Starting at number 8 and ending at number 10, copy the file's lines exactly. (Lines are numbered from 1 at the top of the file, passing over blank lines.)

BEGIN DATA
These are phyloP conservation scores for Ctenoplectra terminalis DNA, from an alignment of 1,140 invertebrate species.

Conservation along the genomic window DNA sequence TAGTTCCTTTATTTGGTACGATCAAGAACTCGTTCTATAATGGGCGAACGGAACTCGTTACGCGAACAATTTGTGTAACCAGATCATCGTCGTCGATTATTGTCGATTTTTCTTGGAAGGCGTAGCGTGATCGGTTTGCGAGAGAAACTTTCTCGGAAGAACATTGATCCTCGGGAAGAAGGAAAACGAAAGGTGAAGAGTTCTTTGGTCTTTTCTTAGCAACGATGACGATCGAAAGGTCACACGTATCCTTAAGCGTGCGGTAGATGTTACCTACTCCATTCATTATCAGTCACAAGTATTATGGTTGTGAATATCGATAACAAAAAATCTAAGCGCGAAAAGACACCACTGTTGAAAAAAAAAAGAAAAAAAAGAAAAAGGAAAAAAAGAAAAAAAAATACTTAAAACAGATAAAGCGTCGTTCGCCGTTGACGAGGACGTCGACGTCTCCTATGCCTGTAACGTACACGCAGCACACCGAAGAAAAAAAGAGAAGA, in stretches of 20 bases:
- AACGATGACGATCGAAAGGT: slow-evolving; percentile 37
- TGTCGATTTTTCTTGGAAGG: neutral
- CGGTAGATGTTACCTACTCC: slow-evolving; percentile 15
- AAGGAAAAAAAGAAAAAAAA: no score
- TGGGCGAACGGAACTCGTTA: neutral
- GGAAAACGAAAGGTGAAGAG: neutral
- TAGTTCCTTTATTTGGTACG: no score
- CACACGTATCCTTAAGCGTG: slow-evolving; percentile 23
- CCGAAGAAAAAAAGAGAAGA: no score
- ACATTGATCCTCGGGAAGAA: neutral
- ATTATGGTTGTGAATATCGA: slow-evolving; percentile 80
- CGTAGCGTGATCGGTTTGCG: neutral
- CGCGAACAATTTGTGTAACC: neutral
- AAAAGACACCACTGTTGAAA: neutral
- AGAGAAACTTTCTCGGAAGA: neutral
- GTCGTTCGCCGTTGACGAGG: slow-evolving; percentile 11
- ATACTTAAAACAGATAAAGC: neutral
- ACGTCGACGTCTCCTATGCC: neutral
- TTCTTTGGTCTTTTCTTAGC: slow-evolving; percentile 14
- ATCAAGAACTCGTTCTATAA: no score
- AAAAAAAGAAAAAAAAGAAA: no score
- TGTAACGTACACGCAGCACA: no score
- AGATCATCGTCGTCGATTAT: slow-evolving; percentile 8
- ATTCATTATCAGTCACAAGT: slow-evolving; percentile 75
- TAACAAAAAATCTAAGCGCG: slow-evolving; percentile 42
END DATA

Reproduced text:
- GGAAAACGAAAGGTGAAGAG: neutral
- TAGTTCCTTTATTTGGTACG: no score
- CACACGTATCCTTAAGCGTG: slow-evolving; percentile 23